Many first time buyers are skipping crucial steps which could cost them dearly

first_imgFirst homebuyer Nicola Bull made sure she carried out all the appropriate checks when buying her townhouse.MANY home buyers aren’t doing enough checks and research before they dive head first into the property market, new research has revealed.According to the survey of conveyancers, legal professionals and financial advisers many missed steps which would be considered crucial by others.The GlobalX survey asked what the professionals found property buyers commonly forgot to do.Doing local government searches was the most frequently forgotten, followed by building and pest inspections and failing to arrange pre-approved financing.More from news02:37Purchasers snap up every residence in the $40 million Siarn Palm Beach Northless than 1 hour agoNew apartments released at idyllic retirement community Samford Grove Presented by Rafe Berding from GlobalX said many would assume buyers would be careful with such a big financial decision but it didn’t appear to always be the case even though much of the information was easily accessed.“It continues to shock us that people simply do not find these actions important,’’ he said.“We would encourage all buyers – regardless of their experience – to do their background checks before making any decisions that are legally binding.’’Nicola Bull, a first homebuyer who bought a townhouse in North Lakes, north of Brisbane, ensured she knew how much she could borrow before she starting searching.“It didn’t take me that long until I found the townhouse I wanted to buy, but I first did some more research about its history and that of the complex and the surrounding area,’’ she said.She also made sure she had conveyancing down and a building and pest inspection.last_img read more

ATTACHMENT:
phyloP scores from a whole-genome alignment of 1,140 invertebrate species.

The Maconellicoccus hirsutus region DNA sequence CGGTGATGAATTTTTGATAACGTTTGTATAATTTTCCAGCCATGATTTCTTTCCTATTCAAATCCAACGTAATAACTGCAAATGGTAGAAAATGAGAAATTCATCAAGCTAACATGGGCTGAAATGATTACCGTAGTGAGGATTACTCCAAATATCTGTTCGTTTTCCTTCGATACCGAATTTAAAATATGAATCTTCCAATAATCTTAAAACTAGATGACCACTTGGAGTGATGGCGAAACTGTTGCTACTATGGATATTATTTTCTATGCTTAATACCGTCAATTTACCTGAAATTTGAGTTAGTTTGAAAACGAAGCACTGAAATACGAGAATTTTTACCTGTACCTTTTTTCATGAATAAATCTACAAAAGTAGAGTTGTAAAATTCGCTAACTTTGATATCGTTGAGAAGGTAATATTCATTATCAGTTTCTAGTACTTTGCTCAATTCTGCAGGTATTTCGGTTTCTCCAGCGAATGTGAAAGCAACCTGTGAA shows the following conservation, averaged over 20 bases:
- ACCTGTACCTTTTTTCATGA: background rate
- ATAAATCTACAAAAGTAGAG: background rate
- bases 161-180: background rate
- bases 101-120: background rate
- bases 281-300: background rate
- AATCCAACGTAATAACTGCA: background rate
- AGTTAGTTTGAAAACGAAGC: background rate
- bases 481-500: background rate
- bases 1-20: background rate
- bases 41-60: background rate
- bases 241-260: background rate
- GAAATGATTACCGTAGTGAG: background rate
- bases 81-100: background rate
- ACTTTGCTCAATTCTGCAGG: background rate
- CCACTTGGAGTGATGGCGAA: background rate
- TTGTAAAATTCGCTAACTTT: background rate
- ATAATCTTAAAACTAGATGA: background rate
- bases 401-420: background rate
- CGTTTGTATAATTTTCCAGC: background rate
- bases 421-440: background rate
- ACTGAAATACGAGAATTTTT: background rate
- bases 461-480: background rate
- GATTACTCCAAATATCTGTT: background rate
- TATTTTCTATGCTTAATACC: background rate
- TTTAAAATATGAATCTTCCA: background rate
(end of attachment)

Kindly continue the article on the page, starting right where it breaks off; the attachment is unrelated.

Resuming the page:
“Tactics will determine player positions”- Kwesi Appiah